One would think our wet Gulf Coast would be a crayfish paradise. But the Panama City crayfish is struggling to find suitable swimming holes and burrowing land these days with its habitat shrinking.

The majority of their preferred habitat is in the eastern portion of their territory in the Panama City urban core. Yet, there are a few areas in which federal and state wildlife officials say the Panama City crayfish seems to be thriving, so much so, the crayfish are more genetically diverse than others in the city.

Gulf Power’s vegetation management along its transmission easements creates an ideal habitat for the Panama City crayfish. Crayfish are thriving in this pitcher plant bog on an easement in Panama City.

One of those areas is on Gulf Power’s transmission easements where the utility’s environmentally friendly management practices create ideal crayfish habitat — wide-open spaces, low vegetation and wetlands, said Michael Sisson, a Florida Fish and Wildlife Conservation Commission biologist. These conditions offer the perfect menu of crayfish food — dead animals, plants and decomposed organic matter, and provide great burrowing ground and plenty of breeding options.

“As wildlife officials consider listing the crayfish as “threatened” under the Endangered Species Act (ESA), they are looking to Gulf Power to donate some of the population of the more genetically diverse crayfish and introduce them to the isolated populations to help strengthen the genetic pool throughout the Panama City area,” said Kimberly Blair, Gulf Power spokesperson.

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The U.S. Fish and Wildlife Service, which is working hard to keep the crayfish from being listed, is jointly funding the translocation work with the Florida wildlife commission. The commission manages the project.

“Gulf Power’s work with us to benefit the crayfish’s habitat is a great example of the kinds of partnerships we thrive on in this part of the country,” said Sean Blomquist, deputy field supervisor in Panama City for Fish and Wildlife. “We share the same goal to conserve the crayfish and its habitat in an effort to minimize any regulatory necessities.”

This tiny Panama City crayfish is from a ditch along a railroad track, isolated from a larger population, which will reduce it breeding opportunities when it reaches adulthood.

Gulf Power’s environmental affairs Natural Resource Strategy manager and Environmental Stewardship coordinator are collaborating with the federal and state agencies on the project.

On a recent sweltering summer day, FWC biologist Michael Sisson sloshed through a bog filled with vibrant yellow pitcher plants in the shadows of Gulf Power transmission towers and explained that crayfish on these easements are doing so well, they’re genetically healthier than many of their counterparts isolated in small populations elsewhere in the city.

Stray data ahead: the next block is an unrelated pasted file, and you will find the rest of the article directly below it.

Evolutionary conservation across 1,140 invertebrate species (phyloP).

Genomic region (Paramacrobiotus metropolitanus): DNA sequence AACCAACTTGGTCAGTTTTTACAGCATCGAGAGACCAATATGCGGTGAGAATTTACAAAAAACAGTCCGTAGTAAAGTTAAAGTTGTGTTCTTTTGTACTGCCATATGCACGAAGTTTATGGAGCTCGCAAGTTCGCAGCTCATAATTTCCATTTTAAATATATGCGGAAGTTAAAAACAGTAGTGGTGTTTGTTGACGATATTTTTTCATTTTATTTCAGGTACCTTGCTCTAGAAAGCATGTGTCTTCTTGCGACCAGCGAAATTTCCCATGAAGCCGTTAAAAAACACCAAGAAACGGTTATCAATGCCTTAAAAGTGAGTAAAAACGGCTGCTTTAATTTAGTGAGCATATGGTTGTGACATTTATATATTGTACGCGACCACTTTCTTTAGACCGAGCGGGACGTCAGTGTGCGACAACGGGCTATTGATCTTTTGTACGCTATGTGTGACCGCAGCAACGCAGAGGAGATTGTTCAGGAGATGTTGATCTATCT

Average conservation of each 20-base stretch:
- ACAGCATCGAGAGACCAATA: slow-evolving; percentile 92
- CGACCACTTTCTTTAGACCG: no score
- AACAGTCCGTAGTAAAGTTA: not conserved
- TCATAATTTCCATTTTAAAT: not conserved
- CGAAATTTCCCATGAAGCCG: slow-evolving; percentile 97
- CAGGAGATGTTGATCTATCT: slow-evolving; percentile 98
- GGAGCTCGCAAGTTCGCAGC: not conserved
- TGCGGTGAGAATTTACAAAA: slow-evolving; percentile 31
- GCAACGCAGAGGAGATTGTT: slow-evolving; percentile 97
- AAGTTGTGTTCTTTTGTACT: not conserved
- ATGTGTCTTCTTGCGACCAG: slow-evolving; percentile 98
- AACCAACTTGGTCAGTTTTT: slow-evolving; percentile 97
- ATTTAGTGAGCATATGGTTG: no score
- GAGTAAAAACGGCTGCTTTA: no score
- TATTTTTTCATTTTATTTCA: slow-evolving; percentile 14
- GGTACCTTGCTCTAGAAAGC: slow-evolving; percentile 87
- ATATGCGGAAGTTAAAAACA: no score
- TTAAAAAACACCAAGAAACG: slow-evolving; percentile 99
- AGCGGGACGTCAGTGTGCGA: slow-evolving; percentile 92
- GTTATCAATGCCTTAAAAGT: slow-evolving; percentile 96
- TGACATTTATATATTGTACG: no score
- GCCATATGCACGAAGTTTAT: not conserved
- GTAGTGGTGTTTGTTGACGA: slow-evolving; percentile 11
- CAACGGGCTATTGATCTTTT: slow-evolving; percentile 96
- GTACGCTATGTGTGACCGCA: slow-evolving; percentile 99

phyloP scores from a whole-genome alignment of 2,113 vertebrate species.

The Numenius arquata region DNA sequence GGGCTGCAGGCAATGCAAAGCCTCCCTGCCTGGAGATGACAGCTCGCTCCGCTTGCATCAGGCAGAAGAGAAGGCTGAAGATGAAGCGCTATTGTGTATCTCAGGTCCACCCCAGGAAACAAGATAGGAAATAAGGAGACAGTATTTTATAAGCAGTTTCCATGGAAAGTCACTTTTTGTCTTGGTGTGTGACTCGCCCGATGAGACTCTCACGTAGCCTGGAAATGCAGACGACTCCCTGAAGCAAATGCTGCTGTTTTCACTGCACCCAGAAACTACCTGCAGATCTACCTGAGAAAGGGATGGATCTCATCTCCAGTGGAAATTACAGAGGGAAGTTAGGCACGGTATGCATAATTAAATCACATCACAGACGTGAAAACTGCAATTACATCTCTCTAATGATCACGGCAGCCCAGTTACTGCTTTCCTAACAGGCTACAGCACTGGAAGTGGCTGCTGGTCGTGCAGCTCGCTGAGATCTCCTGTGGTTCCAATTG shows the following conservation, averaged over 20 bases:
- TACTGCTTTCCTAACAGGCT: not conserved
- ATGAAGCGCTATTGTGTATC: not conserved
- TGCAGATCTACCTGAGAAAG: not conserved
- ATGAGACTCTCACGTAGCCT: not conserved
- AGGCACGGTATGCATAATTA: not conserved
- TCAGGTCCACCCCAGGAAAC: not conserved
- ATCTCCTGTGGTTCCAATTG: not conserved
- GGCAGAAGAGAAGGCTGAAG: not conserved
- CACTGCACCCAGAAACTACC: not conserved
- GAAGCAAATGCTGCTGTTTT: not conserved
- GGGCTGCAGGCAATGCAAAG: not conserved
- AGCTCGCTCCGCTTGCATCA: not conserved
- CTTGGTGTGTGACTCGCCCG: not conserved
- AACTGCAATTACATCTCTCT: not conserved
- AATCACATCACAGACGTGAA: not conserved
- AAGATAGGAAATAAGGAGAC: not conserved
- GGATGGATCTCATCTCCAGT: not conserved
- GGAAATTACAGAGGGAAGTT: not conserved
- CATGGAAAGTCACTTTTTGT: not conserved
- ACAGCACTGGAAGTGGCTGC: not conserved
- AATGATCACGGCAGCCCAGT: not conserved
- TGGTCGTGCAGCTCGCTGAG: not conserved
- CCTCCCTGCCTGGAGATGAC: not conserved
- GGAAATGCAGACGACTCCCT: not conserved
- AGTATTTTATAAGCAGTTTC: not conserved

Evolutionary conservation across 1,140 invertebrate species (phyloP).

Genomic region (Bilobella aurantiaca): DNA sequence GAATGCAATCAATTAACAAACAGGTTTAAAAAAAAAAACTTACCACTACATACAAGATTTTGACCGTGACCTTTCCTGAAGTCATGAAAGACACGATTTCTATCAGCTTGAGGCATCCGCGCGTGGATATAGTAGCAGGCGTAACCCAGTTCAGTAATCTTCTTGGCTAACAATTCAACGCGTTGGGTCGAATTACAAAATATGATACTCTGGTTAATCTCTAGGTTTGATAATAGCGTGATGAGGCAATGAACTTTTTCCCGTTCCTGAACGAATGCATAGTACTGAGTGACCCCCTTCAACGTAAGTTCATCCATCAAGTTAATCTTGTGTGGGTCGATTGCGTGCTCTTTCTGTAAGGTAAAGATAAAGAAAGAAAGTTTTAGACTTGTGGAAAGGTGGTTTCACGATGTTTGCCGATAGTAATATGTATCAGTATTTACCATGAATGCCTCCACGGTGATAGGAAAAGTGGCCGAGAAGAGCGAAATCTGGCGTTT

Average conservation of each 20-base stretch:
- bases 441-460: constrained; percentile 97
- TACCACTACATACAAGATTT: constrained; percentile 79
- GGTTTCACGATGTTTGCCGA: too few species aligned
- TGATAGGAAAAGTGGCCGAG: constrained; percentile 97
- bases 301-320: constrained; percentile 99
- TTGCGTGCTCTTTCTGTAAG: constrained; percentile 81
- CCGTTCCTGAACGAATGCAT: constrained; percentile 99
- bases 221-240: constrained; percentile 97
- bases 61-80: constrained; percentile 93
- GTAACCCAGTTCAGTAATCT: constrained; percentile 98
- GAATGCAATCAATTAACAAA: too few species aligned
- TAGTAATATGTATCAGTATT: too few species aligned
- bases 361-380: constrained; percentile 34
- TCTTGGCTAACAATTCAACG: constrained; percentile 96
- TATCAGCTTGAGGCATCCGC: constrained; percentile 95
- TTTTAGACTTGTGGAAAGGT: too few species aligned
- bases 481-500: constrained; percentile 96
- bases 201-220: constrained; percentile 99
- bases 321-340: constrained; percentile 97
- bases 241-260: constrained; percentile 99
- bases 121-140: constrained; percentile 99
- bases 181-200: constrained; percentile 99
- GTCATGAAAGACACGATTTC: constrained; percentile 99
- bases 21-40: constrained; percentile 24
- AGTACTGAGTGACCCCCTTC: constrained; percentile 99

“Under Gulf Power’s lines and on St. Joe timberland property, the population has good connectivity with a larger population for breeding,” Sisson said. “In the city, they are living in tiny spots and only breeding with the small population in that spot. It is much better to have more genetic diversity in the population.”

One of those spots is a small waterfilled ditch hemmed in by a railroad track and a busy road near U.S. 98. Sisson and other FWC biologists are scouring these isolated spots conducting population surveys and collecting data, to be able to measure the success of the genetics program in the future.

When Sisson waded through the ditch along the railroad track and dipped a net into the dark water and he brought up all sorts of squirming and jumping creatures — black tadpoles, a tiny iridescent-green tree frog, and water spiders and bugs — all trying to escape through the small holes or over the side. Crawling around in the mix were a number of juvenile Panama City crayfish, likely, too closely related.

“As biologist work to strengthen the Panama City crayfish genetic pool, state and federal wildlife agencies are also using Gulf Power’s land management practices as an example to other landowners of how the right kind of vegetation management can help support crayfish populations and turn around their decline,” Blair said.

Jennifer Manis, a biologist in the FWC Panama City office, said it’s getting harder to find “open, grassy areas” outside the transmission easements.

“Historically, fire helped maintain longleaf pines and flatwoods that support the Panama City crayfish and many other fire-dependent species,” she said. “Today, maintaining much of the area’s ecosystem with fire is difficult because of development. In the absence of fire, vegetation has to be managed by hand, the way Gulf Power manages its easements.”

Other major threats outside of the Gulf Power easements, including the restricted range, ditch maintenance, soil disturbance, timbering practices, off-road vehicles, pesticide and herbicide use, and collection for bait, increases the Panama City crayfish species vulnerability to extinction from natural and environmental catastrophes, such as hurricanes.

Michael Sisson is among the FWC biologists who are surveying Panama City crayfish habitat in preparation for introducing more genetically crayfish to isolated populations.

Some people may scratch their heads and wonder why is this particular crayfish so important?

Brandon Smith, Gulf Power’s Endangered Species Act manager, said they are important in many ways.

“The Panama City crayfish species is not found anywhere else in the world and being listed as “threatened” means they are expected to be extinct in 20-30 years,” Smith said. “They are an important food source for many animals including … bass, bream, otters, raccoons and wading birds. More importantly, it is our responsibility to be good stewards and to protect environmental diversity, no matter how small it may seem.”